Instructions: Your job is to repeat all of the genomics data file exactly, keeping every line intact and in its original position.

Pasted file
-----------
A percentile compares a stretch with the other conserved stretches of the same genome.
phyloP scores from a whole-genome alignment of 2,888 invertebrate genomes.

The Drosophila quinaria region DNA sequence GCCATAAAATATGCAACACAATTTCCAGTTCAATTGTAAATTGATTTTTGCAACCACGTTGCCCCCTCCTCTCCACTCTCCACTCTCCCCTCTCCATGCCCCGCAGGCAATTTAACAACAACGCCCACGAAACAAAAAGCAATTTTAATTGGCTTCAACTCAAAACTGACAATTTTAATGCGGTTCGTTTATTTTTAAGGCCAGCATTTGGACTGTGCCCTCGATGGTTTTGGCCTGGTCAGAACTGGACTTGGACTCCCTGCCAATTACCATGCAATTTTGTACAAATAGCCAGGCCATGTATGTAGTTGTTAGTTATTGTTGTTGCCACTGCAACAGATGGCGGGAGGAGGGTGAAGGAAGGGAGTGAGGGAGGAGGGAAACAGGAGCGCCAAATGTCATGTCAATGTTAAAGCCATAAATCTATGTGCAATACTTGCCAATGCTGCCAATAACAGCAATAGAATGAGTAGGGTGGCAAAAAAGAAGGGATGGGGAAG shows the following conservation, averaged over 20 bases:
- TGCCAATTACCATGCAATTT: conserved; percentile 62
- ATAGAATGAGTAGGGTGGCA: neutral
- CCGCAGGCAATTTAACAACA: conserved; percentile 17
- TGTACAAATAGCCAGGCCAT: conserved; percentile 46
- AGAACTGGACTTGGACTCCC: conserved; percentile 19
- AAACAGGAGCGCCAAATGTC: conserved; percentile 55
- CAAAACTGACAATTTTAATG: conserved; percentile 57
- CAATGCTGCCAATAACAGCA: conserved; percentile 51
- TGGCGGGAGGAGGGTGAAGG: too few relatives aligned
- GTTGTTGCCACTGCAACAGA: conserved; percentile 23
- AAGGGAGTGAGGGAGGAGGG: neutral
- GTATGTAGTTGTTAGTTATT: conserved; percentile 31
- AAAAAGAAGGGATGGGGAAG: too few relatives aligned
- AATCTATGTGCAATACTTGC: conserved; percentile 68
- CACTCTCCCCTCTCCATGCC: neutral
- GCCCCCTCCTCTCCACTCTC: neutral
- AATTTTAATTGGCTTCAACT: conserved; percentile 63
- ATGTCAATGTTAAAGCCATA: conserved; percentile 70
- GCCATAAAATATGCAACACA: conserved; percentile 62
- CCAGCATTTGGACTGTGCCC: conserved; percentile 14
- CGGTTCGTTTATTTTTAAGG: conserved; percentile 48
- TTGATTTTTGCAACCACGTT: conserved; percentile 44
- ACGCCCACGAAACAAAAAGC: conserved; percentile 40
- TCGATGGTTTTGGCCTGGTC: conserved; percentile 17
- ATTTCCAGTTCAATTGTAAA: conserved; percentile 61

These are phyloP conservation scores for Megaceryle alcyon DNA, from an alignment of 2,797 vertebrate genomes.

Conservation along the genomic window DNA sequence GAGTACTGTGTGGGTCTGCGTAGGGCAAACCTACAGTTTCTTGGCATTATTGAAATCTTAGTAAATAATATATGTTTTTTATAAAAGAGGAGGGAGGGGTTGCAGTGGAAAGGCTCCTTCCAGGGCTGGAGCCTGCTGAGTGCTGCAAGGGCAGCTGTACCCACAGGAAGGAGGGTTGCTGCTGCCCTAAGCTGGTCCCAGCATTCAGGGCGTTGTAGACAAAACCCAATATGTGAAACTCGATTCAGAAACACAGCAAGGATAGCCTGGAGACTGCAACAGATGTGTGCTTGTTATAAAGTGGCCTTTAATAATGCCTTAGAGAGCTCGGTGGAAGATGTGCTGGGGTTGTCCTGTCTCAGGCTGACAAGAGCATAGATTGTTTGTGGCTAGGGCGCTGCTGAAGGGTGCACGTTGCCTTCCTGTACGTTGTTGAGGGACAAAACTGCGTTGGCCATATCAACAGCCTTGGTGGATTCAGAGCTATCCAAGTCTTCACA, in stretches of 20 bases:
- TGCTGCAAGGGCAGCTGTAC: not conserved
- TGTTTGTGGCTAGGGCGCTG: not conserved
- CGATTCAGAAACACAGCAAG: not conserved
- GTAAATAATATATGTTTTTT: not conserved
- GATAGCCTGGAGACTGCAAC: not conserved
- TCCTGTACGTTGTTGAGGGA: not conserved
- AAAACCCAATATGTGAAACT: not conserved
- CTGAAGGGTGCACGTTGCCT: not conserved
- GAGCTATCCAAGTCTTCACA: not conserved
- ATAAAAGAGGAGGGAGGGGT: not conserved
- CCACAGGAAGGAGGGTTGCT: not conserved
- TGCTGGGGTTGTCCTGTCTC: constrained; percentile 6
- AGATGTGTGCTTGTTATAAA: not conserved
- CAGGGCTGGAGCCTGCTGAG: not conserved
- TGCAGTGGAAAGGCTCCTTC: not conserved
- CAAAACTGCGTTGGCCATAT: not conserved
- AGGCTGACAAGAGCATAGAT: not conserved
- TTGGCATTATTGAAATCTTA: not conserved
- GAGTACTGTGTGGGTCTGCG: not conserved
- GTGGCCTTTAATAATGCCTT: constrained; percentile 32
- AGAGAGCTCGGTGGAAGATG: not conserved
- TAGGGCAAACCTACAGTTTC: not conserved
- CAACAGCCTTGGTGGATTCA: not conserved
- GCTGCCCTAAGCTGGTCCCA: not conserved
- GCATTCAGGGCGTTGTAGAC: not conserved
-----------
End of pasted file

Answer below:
A percentile compares a stretch with the other conserved stretches of the same genome.
phyloP scores from a whole-genome alignment of 2,888 invertebrate genomes.

The Drosophila quinaria region DNA sequence GCCATAAAATATGCAACACAATTTCCAGTTCAATTGTAAATTGATTTTTGCAACCACGTTGCCCCCTCCTCTCCACTCTCCACTCTCCCCTCTCCATGCCCCGCAGGCAATTTAACAACAACGCCCACGAAACAAAAAGCAATTTTAATTGGCTTCAACTCAAAACTGACAATTTTAATGCGGTTCGTTTATTTTTAAGGCCAGCATTTGGACTGTGCCCTCGATGGTTTTGGCCTGGTCAGAACTGGACTTGGACTCCCTGCCAATTACCATGCAATTTTGTACAAATAGCCAGGCCATGTATGTAGTTGTTAGTTATTGTTGTTGCCACTGCAACAGATGGCGGGAGGAGGGTGAAGGAAGGGAGTGAGGGAGGAGGGAAACAGGAGCGCCAAATGTCATGTCAATGTTAAAGCCATAAATCTATGTGCAATACTTGCCAATGCTGCCAATAACAGCAATAGAATGAGTAGGGTGGCAAAAAAGAAGGGATGGGGAAG shows the following conservation, averaged over 20 bases:
- TGCCAATTACCATGCAATTT: conserved; percentile 62
- ATAGAATGAGTAGGGTGGCA: neutral
- CCGCAGGCAATTTAACAACA: conserved; percentile 17
- TGTACAAATAGCCAGGCCAT: conserved; percentile 46
- AGAACTGGACTTGGACTCCC: conserved; percentile 19
- AAACAGGAGCGCCAAATGTC: conserved; percentile 55
- CAAAACTGACAATTTTAATG: conserved; percentile 57
- CAATGCTGCCAATAACAGCA: conserved; percentile 51
- TGGCGGGAGGAGGGTGAAGG: too few relatives aligned
- GTTGTTGCCACTGCAACAGA: conserved; percentile 23
- AAGGGAGTGAGGGAGGAGGG: neutral
- GTATGTAGTTGTTAGTTATT: conserved; percentile 31
- AAAAAGAAGGGATGGGGAAG: too few relatives aligned
- AATCTATGTGCAATACTTGC: conserved; percentile 68
- CACTCTCCCCTCTCCATGCC: neutral
- GCCCCCTCCTCTCCACTCTC: neutral
- AATTTTAATTGGCTTCAACT: conserved; percentile 63
- ATGTCAATGTTAAAGCCATA: conserved; percentile 70
- GCCATAAAATATGCAACACA: conserved; percentile 62
- CCAGCATTTGGACTGTGCCC: conserved; percentile 14
- CGGTTCGTTTATTTTTAAGG: conserved; percentile 48
- TTGATTTTTGCAACCACGTT: conserved; percentile 44
- ACGCCCACGAAACAAAAAGC: conserved; percentile 40
- TCGATGGTTTTGGCCTGGTC: conserved; percentile 17
- ATTTCCAGTTCAATTGTAAA: conserved; percentile 61

These are phyloP conservation scores for Megaceryle alcyon DNA, from an alignment of 2,797 vertebrate genomes.

Conservation along the genomic window DNA sequence GAGTACTGTGTGGGTCTGCGTAGGGCAAACCTACAGTTTCTTGGCATTATTGAAATCTTAGTAAATAATATATGTTTTTTATAAAAGAGGAGGGAGGGGTTGCAGTGGAAAGGCTCCTTCCAGGGCTGGAGCCTGCTGAGTGCTGCAAGGGCAGCTGTACCCACAGGAAGGAGGGTTGCTGCTGCCCTAAGCTGGTCCCAGCATTCAGGGCGTTGTAGACAAAACCCAATATGTGAAACTCGATTCAGAAACACAGCAAGGATAGCCTGGAGACTGCAACAGATGTGTGCTTGTTATAAAGTGGCCTTTAATAATGCCTTAGAGAGCTCGGTGGAAGATGTGCTGGGGTTGTCCTGTCTCAGGCTGACAAGAGCATAGATTGTTTGTGGCTAGGGCGCTGCTGAAGGGTGCACGTTGCCTTCCTGTACGTTGTTGAGGGACAAAACTGCGTTGGCCATATCAACAGCCTTGGTGGATTCAGAGCTATCCAAGTCTTCACA, in stretches of 20 bases:
- TGCTGCAAGGGCAGCTGTAC: not conserved
- TGTTTGTGGCTAGGGCGCTG: not conserved
- CGATTCAGAAACACAGCAAG: not conserved
- GTAAATAATATATGTTTTTT: not conserved
- GATAGCCTGGAGACTGCAAC: not conserved
- TCCTGTACGTTGTTGAGGGA: not conserved
- AAAACCCAATATGTGAAACT: not conserved
- CTGAAGGGTGCACGTTGCCT: not conserved
- GAGCTATCCAAGTCTTCACA: not conserved
- ATAAAAGAGGAGGGAGGGGT: not conserved
- CCACAGGAAGGAGGGTTGCT: not conserved
- TGCTGGGGTTGTCCTGTCTC: constrained; percentile 6
- AGATGTGTGCTTGTTATAAA: not conserved
- CAGGGCTGGAGCCTGCTGAG: not conserved
- TGCAGTGGAAAGGCTCCTTC: not conserved
- CAAAACTGCGTTGGCCATAT: not conserved
- AGGCTGACAAGAGCATAGAT: not conserved
- TTGGCATTATTGAAATCTTA: not conserved
- GAGTACTGTGTGGGTCTGCG: not conserved
- GTGGCCTTTAATAATGCCTT: constrained; percentile 32
- AGAGAGCTCGGTGGAAGATG: not conserved
- TAGGGCAAACCTACAGTTTC: not conserved
- CAACAGCCTTGGTGGATTCA: not conserved
- GCTGCCCTAAGCTGGTCCCA: not conserved
- GCATTCAGGGCGTTGTAGAC: not conserved